In Search of the Joshua Tree

I care a lot about visiting the various sites of rock and roll history, whether it’s the former site of the Cavern Club or the Finsbury Park Astoria or the Palladium or 213 Bowery or the bank that used to be the Fillmore East. But clearly I am close to something very much resembling insane to wake up at 6 a.m. in Las Vegas, rent a car, and head four hours into the desert to look for a dead tree.


Yes. We went looking for The Joshua Tree.

This all started a few years ago, when I brought up a Bono quote from a Rolling Stone interview back in the day, about how they didn’t remember where the Joshua Tree that was photographed on the album was. Bono thought it was a good thing, because otherwise some fan would turn up at a concert with it: “Bono! I’ve got the tree!”

“That’s not true,” the boyfriend said. “They found the tree. It died a while ago, but the fans know where the tree is.”

Now, contrary to popular belief, the tree is not in Joshua Tree, or even in the Mojave Desert. It’s not even technically in Death Valley National Park, but rather just outside its boundaries. Thanks to the internet and the industriousness of the U2 community, within a few hours we had photographs, Google Earth screen captures and GPS coordinates at our fingertips. We just had to wait until a trip to LA or Las Vegas gave us enough time to make the trip ourselves – and this year was the year.

We watched videos and talked to people who had gone and planned and planned and planned some more. We rented a car with a GPS and satellite radio, stopped at a Starbucks on Windmill Lane (not kidding), and headed up into the mountains.

This would have been an excellent plan had the satellite radio worked, and had the GPS accepted longitude and latitude coordinates. This is a dead plant in the desert, it wasn’t like we could just enter “the Joshua tree” into the GPS and it would take us to where we wanted to go (although we ended up having data signal–of all things–and it’s now on Foursquare). So much for being sure we were absolutely in possession of the exact coordinates.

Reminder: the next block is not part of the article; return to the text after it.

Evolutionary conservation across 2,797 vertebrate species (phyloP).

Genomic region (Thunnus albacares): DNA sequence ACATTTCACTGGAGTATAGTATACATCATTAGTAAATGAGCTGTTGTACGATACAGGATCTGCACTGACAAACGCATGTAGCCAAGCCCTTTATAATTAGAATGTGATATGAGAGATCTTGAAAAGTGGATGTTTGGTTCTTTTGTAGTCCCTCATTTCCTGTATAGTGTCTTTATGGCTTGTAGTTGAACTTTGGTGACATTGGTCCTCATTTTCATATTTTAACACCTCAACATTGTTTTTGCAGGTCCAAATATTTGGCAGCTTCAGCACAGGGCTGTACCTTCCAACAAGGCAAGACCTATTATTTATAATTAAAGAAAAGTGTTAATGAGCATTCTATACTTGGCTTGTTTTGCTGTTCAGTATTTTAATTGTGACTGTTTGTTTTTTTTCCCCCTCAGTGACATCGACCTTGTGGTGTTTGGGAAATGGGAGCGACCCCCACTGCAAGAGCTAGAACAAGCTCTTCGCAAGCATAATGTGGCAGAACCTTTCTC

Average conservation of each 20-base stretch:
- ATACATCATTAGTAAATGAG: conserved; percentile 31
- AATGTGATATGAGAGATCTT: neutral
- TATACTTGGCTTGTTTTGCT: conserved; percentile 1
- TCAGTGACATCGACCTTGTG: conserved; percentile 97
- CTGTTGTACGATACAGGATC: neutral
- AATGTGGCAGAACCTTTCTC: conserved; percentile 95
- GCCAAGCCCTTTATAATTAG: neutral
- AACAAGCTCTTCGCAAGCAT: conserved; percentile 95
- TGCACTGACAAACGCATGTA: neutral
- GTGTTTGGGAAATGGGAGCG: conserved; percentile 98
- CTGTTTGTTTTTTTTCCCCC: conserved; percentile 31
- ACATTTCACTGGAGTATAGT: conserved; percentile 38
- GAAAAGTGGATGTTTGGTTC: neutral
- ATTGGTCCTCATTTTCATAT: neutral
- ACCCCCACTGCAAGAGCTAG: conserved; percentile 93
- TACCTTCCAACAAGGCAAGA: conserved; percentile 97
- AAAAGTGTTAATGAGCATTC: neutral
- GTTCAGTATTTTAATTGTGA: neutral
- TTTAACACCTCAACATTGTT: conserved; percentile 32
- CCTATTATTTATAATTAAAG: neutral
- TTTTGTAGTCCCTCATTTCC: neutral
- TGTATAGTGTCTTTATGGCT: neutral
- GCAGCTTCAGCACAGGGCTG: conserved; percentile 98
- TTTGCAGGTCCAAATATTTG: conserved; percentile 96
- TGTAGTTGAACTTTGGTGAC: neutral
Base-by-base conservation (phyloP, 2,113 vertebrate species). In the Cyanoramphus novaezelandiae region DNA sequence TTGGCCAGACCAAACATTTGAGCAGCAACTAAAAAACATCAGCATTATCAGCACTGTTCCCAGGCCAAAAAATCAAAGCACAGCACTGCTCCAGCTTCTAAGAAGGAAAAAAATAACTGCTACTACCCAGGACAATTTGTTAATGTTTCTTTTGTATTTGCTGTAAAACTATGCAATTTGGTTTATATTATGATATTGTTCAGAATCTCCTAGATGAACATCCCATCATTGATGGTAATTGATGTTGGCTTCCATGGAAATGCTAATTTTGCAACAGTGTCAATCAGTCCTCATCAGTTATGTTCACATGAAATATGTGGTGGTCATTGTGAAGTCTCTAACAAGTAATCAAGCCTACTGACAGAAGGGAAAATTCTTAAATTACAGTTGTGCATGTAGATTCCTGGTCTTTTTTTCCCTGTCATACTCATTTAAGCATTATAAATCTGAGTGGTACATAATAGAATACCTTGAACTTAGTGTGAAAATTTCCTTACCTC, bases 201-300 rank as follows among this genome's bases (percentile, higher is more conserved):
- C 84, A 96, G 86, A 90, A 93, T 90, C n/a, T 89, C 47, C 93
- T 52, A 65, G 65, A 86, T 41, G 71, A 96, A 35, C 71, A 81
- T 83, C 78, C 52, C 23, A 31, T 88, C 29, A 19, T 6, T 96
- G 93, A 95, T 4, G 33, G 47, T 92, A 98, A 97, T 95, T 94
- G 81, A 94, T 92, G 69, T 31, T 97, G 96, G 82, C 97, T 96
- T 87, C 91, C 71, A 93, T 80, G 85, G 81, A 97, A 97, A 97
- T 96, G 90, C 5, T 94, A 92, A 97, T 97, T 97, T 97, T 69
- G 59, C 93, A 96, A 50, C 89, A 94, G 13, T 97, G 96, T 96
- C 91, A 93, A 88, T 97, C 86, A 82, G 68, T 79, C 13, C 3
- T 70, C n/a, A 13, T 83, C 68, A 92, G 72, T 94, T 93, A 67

But we are not stupid. We were smart enough to have brought a RCA plug for our iPhones and the SO had even burned some emergency CD’s of a 1987 Chicago radio broadcast, just in case. He plugged the last intersection before the location of the tree into the GPS and we figured out how to reset the trip odometer on the car so we could find the location by watching mileage. We had printed out maps, we had screenshots of Google Maps on the phones.

Off into the desert we drove.

The Oceans 11 quote about still being in the middle of the fucking desert once you get out of Las Vegas becomes relevant about 15 minutes outside of town, as you head up and over actual mountains and into the middle of nowhere. Pahrump, the only town of any substance between LV and Death Valley was a blip of casinos and strip malls, and 10 minutes later we made a left turn towards Death Valley and two stop signs later had left all of that behind.

We saw wild horses. We saw a coyote crossing the road. When civilization of any size approached, you could see it miles ahead in the distance, because there was nothing else out there. We had brought water and snacks–and if I had to do it again I would have doubled the water and the snacks and brought more warm clothing, because if the car had broken down we would have been waiting a very long time for help. We never passed one law enforcement or official vehicle, and for the entire four hour drive, I never had a car in front of me. We would see cars pulled over on the side of the road and I would mentally prepare to stop and ask if they were okay, but in every single case, there was someone with a huge camera on a tripod taking advantage of the winter morning desert light.

We made a few stops to take photos and one to pay our national park admission fee, but mostly, we kept driving. I was worried about finding the tree and losing the light and so we would do any extra sightseeing on the way back. We talked about U2 driving around between Death Valley and the Mojave for three weeks 25 years ago (25 years ago the week we were there, just by coincidence), and how overwhelming all of this must have been for four guys from Ireland, where there was nothing at all like the wilderness surrounding us on all four sides.


For me, the desert is all about the silence. I guess it’s the thing that stands out for a city girl, more than anything else. And then the light, that amazing desert light, especially in the winter. The air, even when there’s dust blowing it’s cleaner than an average city street corner. The stars at night, the true, deep black, the absence of ambient city light. The colors are muted, the horizon stretches so far ahead you have to strain to see it, no dead-ending in New Jersey at the edge of the island.

I took the wheel for the drive out and am almost sorry that I did because I couldn’t take any photographs. I kept telling the SO to take his camera out and take pictures of the things I couldn’t. I would set up the shot in my head and tell him, “Take a photo of that. Now, take a photo of that. Wait, that. Did you get that?” He set up a tiny tripod on the dashboard and filmed movies of us driving through the desert. The scenery is unbelievable, awe-inspiring, purple mountains majesty and all of that. You feel tiny and insignificant and wonder about the people crazy enough to walk through this place on foot hundreds of year ago.